BEIRUT (Reuters) - Lebanon's Prime Minister Hassan Diab said on Saturday dialogue was needed over the country's stance on regional conflicts, after meeting with a top Christian cleric who has urged Lebanon to remain neutral to help it out of its crisis.
The country is in the grip of a financial meltdown, raising concerns for its stability, and is badly in need of foreign aid. Hopes of salvation through an IMF deal have retreated with the government hamstrung by the conflicting agendas of sectarian leaders.
Maronite Patriarch Bechara Boutros Al-Rai has made several comments this month that were widely interpreted as criticism of both the Shi'ite Hezbollah movement and its ally President Michel Aoun, both backers of Diab's cabinet.
"The issue of neutrality is a political one ... and it needs deep dialogue between all the political sides in Lebanon," Diab said after meeting with Rai on Saturday.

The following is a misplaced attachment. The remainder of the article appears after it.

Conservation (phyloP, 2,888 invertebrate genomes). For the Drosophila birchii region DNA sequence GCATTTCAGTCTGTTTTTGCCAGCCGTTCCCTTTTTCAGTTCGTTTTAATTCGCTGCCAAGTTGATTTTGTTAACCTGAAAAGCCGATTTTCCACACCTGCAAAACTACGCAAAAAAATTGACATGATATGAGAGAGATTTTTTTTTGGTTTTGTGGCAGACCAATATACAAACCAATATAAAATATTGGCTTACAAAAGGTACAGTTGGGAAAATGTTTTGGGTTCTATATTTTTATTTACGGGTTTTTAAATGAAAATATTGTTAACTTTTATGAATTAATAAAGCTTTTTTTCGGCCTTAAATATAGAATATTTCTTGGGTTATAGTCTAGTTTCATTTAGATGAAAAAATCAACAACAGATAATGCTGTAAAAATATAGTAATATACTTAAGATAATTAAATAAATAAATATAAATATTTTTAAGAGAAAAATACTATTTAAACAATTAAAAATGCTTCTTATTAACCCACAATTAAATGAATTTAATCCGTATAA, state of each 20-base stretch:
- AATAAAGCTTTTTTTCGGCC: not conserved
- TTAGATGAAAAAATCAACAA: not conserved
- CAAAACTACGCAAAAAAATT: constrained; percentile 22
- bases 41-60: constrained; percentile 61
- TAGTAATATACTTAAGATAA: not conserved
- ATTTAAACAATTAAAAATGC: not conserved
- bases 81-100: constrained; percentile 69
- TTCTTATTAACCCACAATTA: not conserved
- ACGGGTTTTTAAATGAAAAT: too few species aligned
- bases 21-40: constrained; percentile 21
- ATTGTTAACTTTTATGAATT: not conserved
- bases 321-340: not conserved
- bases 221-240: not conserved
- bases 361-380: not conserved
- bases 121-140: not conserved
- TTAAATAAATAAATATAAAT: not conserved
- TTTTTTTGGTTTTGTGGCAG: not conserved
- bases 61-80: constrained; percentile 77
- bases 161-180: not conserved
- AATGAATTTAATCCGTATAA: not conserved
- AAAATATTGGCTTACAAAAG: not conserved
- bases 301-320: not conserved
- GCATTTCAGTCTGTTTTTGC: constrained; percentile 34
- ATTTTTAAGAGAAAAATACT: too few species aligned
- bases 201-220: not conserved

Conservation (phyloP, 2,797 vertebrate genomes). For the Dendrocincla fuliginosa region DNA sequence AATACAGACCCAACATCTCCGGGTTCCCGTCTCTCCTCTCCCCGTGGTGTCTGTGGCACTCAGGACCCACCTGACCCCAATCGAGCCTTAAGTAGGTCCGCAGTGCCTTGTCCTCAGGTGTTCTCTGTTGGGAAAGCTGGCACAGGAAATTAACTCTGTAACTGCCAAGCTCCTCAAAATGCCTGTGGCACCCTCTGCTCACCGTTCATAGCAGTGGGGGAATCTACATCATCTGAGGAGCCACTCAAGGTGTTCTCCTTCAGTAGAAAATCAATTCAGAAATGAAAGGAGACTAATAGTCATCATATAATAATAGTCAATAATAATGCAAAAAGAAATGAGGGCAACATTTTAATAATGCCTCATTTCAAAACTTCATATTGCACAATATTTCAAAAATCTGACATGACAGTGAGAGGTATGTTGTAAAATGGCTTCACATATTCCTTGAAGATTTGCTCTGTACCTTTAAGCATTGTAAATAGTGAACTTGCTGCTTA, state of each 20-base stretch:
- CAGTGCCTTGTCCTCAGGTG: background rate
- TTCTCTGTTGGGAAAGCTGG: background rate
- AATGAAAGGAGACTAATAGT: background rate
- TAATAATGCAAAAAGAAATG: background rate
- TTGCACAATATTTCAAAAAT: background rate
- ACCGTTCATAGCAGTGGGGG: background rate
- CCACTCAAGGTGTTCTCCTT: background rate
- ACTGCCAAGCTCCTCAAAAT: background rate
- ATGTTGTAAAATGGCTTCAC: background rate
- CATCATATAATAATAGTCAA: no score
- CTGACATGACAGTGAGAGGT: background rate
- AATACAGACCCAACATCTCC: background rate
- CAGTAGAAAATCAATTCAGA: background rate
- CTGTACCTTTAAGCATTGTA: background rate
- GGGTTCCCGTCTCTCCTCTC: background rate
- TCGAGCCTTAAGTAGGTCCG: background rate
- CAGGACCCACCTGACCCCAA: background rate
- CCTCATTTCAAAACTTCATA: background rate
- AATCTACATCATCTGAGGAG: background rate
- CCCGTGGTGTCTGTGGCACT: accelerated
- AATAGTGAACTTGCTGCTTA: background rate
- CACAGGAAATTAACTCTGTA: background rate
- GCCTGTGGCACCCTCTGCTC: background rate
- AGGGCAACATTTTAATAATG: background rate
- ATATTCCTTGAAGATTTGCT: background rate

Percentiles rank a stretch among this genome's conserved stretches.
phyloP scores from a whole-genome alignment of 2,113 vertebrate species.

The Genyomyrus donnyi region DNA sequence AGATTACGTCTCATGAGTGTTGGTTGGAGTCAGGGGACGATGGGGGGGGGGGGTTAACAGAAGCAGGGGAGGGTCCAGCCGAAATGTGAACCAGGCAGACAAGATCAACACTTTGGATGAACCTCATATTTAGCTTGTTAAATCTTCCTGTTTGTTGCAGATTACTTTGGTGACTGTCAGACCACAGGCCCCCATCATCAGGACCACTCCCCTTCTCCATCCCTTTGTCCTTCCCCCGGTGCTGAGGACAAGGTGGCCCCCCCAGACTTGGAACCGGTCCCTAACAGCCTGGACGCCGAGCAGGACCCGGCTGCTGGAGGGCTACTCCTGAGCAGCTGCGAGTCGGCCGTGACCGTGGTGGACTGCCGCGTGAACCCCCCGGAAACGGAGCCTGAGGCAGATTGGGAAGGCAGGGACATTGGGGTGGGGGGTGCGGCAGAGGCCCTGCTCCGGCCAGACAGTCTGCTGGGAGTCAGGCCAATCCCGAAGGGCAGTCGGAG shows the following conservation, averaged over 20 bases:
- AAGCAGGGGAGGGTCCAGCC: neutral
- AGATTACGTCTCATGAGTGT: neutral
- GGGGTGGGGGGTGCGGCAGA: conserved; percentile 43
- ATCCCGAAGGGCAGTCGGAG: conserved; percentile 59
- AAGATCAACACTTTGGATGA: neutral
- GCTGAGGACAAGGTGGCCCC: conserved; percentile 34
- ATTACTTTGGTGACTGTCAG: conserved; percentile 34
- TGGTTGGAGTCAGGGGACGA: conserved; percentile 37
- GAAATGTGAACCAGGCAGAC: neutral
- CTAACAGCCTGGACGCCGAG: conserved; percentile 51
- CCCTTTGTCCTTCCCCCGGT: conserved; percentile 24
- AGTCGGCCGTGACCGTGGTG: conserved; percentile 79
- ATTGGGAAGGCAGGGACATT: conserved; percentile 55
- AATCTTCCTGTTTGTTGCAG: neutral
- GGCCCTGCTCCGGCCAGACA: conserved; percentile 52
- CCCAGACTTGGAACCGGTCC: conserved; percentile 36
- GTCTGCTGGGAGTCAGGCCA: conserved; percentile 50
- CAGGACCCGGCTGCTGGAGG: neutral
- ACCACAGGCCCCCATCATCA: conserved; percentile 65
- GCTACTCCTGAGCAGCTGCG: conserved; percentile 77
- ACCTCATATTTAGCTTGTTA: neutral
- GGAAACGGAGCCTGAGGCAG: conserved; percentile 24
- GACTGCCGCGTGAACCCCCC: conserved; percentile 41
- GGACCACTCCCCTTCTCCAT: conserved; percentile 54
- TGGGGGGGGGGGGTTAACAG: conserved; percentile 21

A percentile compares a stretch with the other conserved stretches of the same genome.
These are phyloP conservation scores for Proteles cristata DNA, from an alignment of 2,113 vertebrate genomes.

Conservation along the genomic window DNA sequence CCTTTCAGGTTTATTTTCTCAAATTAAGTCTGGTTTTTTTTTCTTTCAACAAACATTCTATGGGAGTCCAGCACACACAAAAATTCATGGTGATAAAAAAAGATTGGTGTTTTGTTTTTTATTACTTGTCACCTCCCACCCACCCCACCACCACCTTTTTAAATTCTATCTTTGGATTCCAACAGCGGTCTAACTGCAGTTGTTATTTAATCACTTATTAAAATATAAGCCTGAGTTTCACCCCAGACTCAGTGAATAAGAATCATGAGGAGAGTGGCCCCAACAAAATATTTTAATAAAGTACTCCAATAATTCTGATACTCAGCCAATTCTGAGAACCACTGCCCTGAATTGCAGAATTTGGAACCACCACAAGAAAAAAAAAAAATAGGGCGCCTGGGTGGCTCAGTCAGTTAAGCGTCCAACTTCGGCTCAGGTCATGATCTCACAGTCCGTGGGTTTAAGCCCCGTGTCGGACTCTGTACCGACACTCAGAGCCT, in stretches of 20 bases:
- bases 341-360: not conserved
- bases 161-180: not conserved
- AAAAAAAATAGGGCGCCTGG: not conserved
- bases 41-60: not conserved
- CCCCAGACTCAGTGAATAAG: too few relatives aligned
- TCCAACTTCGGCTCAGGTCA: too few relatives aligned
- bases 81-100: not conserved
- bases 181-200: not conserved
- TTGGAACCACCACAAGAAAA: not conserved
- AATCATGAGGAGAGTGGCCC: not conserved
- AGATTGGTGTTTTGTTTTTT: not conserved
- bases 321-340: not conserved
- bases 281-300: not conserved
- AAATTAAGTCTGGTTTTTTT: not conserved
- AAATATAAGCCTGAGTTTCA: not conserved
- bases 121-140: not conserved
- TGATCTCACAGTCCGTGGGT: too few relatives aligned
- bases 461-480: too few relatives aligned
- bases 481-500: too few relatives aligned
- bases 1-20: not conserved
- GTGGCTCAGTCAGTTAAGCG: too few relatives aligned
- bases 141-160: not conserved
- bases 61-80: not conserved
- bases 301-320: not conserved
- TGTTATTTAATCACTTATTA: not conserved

In an interview published earlier this week, Rai blamed Hezbollah for closing off a vital source of aid from Western and Gulf Arab states. Hezbollah's opponents say its alliance with Iran, in the power struggle with Saudi Arabia, pushes away the mainly Sunni Gulf Arab states that once helped Lebanon.
"We are fundamentally a neutral country...and in the end, our salvation is in our neutrality," Rai told local broadcaster LBC later on Saturday.
(Reporting by Ellen Francis; Editing by Ros Russell)
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